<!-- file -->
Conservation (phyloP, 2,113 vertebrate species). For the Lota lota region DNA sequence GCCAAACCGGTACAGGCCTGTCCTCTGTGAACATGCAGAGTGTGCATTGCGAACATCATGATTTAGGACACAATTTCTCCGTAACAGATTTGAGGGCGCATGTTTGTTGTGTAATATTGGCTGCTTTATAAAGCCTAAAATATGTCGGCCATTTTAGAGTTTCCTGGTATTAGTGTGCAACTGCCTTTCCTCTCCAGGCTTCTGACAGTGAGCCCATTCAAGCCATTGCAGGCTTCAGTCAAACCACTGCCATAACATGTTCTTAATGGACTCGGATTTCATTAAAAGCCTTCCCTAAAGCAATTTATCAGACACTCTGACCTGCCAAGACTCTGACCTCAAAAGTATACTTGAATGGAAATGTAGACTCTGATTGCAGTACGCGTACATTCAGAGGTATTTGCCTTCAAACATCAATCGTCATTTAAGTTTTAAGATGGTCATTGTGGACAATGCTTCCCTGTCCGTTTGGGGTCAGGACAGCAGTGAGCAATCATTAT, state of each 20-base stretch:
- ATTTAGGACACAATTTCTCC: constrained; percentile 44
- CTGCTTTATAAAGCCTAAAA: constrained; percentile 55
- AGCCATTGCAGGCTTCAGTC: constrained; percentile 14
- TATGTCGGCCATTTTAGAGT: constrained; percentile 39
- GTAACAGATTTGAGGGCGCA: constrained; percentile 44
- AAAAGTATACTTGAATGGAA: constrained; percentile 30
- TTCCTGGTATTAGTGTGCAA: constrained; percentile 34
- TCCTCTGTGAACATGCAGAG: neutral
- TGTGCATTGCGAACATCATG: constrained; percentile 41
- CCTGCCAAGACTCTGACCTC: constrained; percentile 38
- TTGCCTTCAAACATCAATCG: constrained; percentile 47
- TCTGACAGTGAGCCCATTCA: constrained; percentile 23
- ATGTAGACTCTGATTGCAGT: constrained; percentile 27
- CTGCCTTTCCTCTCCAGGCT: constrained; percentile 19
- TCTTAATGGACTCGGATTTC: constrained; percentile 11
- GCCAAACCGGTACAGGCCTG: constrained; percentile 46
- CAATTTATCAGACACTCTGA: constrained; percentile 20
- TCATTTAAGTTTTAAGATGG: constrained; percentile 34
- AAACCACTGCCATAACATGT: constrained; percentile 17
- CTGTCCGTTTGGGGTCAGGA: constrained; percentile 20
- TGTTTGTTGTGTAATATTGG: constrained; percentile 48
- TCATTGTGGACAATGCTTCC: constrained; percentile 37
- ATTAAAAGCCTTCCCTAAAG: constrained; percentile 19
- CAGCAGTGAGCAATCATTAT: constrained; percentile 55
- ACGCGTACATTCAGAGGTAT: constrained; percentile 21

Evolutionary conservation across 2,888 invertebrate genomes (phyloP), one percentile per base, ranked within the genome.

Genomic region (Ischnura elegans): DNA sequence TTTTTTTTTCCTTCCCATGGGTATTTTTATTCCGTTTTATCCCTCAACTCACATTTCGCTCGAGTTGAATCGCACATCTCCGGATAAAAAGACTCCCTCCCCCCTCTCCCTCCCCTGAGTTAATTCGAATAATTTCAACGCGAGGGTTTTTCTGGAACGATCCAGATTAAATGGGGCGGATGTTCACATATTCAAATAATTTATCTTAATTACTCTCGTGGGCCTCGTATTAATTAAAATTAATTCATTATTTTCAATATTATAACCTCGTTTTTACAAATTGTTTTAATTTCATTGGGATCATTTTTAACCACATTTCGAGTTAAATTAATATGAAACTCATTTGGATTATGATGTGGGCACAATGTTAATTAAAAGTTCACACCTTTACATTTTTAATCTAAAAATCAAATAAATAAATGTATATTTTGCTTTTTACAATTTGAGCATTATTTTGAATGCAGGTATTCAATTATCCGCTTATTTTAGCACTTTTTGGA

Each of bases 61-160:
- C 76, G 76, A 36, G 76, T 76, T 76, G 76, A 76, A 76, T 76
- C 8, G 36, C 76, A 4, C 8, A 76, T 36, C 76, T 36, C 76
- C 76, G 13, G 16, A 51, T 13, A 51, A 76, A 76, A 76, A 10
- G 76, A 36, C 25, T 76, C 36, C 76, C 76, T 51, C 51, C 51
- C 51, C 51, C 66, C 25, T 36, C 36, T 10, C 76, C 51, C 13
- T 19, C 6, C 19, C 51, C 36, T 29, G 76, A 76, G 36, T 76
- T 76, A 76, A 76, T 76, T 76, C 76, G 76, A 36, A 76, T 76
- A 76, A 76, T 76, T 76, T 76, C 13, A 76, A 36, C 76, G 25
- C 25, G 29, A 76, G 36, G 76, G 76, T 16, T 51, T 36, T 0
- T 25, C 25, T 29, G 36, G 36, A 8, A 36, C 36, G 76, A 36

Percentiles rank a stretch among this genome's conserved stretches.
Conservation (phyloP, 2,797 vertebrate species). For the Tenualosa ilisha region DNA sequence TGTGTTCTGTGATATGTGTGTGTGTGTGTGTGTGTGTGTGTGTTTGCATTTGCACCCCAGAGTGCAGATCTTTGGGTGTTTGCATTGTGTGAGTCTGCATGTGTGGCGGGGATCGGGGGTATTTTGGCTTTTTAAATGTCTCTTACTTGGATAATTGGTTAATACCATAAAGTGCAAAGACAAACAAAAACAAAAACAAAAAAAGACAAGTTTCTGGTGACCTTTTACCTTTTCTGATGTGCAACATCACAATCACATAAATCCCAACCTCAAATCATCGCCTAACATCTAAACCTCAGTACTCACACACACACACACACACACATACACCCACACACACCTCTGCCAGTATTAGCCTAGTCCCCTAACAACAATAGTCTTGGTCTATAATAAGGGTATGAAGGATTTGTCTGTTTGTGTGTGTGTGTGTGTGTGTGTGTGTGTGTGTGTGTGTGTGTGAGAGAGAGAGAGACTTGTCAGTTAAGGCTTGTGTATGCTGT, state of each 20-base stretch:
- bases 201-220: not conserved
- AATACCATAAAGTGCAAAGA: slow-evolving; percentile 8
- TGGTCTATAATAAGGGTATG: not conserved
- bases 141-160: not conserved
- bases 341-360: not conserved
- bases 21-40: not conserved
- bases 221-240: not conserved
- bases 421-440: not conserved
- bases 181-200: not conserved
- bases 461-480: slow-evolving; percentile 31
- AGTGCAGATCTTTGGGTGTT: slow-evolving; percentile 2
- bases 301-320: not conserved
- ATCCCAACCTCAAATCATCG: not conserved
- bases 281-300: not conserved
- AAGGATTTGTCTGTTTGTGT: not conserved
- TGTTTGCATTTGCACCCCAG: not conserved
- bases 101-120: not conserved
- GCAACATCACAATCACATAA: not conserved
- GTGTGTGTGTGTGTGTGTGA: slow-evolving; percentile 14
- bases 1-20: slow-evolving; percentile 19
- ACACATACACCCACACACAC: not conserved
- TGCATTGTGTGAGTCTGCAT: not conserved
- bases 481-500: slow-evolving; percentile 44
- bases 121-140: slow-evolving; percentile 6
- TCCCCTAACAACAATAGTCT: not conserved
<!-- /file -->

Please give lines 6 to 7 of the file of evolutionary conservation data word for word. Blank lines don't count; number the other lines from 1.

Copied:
- GTAACAGATTTGAGGGCGCA: constrained; percentile 44
- AAAAGTATACTTGAATGGAA: constrained; percentile 30